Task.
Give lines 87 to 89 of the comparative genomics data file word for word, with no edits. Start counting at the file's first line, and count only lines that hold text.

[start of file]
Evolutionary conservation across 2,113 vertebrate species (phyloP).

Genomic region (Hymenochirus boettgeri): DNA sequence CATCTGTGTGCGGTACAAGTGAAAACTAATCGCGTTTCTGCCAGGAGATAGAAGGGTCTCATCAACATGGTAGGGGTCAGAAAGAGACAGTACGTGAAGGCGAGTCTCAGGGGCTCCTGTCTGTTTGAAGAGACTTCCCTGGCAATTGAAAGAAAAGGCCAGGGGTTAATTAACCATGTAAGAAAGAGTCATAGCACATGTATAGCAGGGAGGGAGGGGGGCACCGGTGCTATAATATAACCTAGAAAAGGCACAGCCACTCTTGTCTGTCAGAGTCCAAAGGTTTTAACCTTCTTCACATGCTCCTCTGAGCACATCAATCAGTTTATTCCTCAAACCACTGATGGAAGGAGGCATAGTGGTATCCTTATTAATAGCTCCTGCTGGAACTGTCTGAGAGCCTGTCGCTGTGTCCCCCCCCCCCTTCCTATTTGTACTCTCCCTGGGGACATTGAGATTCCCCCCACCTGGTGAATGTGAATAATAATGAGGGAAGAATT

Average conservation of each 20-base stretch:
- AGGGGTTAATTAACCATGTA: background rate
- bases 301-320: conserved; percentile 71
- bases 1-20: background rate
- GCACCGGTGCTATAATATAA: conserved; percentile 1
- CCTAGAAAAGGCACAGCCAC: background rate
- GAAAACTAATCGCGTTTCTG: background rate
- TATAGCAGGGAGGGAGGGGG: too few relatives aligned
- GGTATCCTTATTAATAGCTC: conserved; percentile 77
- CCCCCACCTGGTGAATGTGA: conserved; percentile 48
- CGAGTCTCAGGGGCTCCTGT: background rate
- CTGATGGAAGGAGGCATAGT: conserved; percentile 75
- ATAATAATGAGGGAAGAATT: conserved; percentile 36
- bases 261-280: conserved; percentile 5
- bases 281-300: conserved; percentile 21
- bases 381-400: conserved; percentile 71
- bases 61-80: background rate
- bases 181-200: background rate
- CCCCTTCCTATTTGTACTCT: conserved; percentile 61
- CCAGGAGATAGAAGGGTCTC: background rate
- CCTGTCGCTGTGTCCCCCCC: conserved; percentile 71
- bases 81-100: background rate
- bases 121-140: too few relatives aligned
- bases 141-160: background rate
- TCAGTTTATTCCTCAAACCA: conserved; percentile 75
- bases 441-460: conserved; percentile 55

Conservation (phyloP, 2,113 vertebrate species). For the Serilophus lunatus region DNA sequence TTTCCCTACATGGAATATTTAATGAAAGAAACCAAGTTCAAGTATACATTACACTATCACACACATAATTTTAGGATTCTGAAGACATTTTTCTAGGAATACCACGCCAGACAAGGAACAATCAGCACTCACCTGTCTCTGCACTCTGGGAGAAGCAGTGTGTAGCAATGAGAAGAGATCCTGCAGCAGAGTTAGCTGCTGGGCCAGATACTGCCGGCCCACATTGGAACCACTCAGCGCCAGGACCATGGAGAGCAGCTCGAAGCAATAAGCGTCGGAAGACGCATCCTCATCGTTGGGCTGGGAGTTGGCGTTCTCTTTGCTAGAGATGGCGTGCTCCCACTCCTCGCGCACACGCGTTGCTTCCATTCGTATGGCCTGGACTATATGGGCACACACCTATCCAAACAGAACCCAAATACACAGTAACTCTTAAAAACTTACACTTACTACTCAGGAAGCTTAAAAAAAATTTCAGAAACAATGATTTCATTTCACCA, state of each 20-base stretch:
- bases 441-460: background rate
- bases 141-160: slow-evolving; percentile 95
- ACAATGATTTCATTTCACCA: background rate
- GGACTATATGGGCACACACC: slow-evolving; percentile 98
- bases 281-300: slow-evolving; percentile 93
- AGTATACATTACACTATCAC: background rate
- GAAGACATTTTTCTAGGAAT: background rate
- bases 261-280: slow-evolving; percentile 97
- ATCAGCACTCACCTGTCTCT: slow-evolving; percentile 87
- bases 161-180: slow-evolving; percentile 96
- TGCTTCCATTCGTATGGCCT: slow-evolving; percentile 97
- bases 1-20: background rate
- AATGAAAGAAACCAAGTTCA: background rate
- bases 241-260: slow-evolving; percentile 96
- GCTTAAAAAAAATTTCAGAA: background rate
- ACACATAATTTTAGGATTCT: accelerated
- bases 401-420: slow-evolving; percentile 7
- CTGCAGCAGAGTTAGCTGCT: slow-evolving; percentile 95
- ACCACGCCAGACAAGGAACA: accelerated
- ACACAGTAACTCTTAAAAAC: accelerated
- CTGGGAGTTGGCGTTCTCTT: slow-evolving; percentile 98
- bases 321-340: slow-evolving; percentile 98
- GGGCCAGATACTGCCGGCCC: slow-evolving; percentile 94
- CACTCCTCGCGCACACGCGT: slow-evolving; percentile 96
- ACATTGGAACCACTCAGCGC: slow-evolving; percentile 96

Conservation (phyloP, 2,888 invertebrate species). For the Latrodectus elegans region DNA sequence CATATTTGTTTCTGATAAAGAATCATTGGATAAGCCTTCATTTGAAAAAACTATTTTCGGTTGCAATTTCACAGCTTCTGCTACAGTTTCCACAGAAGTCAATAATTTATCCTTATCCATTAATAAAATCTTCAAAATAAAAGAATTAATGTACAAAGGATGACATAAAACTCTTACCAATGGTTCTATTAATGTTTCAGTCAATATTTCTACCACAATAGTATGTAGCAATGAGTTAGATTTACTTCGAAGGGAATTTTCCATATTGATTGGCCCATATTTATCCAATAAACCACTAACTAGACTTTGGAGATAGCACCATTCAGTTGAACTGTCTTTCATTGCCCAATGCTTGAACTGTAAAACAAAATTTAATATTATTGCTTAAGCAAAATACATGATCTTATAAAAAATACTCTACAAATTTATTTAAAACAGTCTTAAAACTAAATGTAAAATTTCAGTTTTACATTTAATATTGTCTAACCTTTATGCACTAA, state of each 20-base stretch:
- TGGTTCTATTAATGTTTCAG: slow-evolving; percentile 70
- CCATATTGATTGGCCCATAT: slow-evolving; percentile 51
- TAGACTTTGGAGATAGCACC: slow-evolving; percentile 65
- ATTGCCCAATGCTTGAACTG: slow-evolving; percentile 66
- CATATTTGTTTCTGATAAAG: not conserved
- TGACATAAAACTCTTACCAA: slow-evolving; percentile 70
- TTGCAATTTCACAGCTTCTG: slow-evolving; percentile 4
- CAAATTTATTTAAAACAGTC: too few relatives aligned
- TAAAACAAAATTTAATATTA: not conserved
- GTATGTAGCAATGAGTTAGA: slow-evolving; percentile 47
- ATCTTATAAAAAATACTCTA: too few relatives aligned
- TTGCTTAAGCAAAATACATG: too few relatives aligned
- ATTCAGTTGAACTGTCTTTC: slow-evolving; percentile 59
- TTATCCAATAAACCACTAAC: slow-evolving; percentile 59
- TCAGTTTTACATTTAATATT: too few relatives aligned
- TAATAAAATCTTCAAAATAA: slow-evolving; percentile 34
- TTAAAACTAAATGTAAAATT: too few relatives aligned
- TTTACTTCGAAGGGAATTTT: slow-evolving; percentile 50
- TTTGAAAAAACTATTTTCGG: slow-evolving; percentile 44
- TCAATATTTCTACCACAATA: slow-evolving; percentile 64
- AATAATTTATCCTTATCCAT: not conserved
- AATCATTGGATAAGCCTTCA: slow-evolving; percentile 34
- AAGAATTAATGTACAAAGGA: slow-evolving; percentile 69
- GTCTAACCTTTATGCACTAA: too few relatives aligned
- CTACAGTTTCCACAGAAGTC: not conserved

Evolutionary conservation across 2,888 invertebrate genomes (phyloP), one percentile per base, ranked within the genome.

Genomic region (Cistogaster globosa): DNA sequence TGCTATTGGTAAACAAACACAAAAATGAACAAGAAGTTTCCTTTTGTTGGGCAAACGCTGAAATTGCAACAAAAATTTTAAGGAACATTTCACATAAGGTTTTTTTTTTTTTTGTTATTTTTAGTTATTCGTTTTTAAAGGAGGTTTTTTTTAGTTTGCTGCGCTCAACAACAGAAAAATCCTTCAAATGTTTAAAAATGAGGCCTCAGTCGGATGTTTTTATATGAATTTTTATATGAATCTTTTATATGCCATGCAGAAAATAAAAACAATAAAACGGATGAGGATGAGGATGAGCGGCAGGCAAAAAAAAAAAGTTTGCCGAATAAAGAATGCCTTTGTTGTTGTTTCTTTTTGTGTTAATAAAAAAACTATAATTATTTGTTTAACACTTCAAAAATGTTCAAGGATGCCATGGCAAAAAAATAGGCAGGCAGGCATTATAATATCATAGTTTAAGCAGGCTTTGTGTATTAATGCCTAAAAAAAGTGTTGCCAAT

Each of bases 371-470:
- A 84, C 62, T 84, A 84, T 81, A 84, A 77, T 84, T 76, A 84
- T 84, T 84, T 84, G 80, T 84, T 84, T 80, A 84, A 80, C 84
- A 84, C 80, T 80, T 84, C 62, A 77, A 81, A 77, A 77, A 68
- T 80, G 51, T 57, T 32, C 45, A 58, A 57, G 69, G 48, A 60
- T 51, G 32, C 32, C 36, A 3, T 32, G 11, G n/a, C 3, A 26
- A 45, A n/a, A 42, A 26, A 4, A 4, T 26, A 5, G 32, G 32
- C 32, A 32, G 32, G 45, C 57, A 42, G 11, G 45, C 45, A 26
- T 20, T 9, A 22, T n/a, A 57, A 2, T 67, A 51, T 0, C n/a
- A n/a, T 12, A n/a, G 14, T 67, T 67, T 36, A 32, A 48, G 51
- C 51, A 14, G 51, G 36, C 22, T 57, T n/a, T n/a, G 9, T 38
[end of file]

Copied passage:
- T 80, G 51, T 57, T 32, C 45, A 58, A 57, G 69, G 48, A 60
- T 51, G 32, C 32, C 36, A 3, T 32, G 11, G n/a, C 3, A 26
- A 45, A n/a, A 42, A 26, A 4, A 4, T 26, A 5, G 32, G 32